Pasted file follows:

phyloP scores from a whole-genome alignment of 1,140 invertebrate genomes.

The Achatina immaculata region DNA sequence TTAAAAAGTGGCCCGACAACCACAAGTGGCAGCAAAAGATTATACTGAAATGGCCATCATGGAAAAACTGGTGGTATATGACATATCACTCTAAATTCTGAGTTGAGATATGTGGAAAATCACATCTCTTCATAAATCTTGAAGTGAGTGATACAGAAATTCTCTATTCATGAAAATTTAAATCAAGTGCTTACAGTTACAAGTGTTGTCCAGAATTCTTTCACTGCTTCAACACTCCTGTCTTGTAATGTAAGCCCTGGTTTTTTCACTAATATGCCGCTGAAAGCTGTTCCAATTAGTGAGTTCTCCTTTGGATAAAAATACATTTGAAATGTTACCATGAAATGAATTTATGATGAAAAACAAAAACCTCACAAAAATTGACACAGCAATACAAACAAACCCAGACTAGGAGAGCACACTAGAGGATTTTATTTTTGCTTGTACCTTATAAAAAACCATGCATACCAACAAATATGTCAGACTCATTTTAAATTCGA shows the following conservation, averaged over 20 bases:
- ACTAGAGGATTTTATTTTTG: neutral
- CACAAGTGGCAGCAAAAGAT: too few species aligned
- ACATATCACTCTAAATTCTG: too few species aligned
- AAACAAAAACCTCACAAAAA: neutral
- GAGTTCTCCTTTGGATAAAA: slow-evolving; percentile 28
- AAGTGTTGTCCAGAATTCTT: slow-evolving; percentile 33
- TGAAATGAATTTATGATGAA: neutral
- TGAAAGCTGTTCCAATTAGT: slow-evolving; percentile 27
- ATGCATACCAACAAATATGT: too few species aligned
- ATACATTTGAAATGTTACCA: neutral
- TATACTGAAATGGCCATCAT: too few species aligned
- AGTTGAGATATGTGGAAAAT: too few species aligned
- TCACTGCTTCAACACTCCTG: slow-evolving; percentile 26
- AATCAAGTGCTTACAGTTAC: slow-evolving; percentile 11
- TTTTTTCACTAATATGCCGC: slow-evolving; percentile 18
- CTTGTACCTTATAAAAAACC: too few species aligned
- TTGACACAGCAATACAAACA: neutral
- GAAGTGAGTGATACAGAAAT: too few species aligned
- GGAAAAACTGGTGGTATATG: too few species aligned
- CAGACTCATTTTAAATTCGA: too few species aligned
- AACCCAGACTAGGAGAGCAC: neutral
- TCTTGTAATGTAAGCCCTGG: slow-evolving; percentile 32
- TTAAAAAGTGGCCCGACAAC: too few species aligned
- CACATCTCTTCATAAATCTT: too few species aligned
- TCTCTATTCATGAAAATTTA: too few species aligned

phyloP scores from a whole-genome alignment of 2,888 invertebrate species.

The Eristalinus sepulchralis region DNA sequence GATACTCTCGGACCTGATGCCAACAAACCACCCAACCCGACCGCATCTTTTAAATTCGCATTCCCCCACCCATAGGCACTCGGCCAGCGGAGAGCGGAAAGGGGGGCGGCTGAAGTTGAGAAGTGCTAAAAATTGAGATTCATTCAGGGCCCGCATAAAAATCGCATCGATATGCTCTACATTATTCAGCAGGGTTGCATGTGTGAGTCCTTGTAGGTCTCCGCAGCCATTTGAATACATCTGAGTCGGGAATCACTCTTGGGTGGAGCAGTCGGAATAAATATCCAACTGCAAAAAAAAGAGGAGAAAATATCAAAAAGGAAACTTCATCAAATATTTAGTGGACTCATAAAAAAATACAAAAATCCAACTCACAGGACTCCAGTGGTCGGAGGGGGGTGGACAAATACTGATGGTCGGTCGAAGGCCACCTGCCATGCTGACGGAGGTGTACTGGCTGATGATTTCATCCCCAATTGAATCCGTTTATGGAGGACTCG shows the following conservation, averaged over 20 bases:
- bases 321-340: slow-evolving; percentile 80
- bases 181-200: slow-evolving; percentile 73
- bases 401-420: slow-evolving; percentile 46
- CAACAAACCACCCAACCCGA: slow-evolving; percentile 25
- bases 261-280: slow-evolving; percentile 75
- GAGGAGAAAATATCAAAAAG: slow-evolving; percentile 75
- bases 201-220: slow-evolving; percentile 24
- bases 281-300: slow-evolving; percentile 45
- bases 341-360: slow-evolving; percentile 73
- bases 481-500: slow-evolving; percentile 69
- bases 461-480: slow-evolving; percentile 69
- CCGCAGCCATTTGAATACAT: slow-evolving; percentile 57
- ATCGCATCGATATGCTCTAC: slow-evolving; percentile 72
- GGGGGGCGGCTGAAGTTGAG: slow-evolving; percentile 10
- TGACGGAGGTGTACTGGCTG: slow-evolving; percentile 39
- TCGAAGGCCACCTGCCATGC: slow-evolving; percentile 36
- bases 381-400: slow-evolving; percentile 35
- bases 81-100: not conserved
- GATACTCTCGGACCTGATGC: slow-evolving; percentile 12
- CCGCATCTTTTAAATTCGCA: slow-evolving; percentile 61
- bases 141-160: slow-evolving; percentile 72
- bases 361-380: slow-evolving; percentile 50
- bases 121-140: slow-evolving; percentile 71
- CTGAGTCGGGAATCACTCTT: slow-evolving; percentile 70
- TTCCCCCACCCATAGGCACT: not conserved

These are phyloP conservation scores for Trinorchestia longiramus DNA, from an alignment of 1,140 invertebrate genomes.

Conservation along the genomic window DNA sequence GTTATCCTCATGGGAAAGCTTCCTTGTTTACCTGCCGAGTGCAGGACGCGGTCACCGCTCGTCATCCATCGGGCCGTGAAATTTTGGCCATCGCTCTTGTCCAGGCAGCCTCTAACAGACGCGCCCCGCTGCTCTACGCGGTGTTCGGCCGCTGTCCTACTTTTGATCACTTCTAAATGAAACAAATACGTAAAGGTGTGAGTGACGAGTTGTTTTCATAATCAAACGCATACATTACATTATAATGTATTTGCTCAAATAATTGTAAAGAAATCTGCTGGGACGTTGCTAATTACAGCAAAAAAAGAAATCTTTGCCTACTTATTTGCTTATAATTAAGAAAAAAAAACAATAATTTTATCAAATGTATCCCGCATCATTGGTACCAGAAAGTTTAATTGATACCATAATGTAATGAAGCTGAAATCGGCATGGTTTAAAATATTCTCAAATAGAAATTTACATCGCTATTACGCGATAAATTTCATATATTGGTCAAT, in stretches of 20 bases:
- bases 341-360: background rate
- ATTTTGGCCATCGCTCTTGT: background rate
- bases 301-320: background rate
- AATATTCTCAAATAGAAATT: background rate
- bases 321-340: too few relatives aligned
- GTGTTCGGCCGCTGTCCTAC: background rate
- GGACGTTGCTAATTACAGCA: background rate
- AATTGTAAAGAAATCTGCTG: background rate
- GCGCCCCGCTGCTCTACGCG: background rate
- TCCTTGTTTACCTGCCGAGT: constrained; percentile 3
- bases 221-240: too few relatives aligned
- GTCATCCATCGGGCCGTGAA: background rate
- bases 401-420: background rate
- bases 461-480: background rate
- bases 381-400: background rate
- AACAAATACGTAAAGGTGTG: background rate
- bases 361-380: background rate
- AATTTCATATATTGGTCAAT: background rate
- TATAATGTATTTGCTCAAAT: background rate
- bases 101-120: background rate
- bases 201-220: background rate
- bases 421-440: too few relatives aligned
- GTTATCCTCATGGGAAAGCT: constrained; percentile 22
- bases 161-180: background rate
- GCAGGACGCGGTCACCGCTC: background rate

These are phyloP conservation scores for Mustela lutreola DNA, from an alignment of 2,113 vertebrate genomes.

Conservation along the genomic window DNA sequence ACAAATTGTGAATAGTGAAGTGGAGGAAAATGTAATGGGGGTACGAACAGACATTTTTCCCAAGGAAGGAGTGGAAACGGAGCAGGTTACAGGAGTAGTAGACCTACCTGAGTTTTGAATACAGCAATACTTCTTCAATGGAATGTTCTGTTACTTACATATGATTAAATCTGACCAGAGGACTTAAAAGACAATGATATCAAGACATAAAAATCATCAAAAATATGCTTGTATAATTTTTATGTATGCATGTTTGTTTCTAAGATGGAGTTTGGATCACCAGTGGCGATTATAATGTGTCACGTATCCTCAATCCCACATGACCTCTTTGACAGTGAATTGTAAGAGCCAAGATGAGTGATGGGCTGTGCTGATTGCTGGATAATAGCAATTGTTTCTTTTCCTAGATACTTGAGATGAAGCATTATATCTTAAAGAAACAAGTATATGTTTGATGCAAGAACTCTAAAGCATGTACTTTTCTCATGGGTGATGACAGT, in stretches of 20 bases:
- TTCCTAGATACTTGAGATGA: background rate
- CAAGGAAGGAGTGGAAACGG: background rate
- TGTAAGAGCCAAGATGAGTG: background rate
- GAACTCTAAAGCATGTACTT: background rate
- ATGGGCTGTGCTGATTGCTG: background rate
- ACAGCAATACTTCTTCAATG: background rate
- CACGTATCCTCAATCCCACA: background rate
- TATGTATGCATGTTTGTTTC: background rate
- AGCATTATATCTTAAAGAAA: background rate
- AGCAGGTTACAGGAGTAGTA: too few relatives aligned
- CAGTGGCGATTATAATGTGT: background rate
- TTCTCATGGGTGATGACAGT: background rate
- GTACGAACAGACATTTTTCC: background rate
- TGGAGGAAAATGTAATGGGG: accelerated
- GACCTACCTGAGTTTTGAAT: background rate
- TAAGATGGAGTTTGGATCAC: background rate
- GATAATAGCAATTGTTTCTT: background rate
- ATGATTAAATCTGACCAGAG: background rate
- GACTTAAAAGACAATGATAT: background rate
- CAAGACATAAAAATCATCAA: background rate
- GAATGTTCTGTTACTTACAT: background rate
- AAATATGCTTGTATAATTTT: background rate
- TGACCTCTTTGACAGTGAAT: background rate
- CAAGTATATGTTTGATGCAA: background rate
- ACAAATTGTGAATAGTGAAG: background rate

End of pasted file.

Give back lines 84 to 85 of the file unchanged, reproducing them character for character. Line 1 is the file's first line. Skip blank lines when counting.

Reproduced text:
- TTCCTAGATACTTGAGATGA: background rate
- CAAGGAAGGAGTGGAAACGG: background rate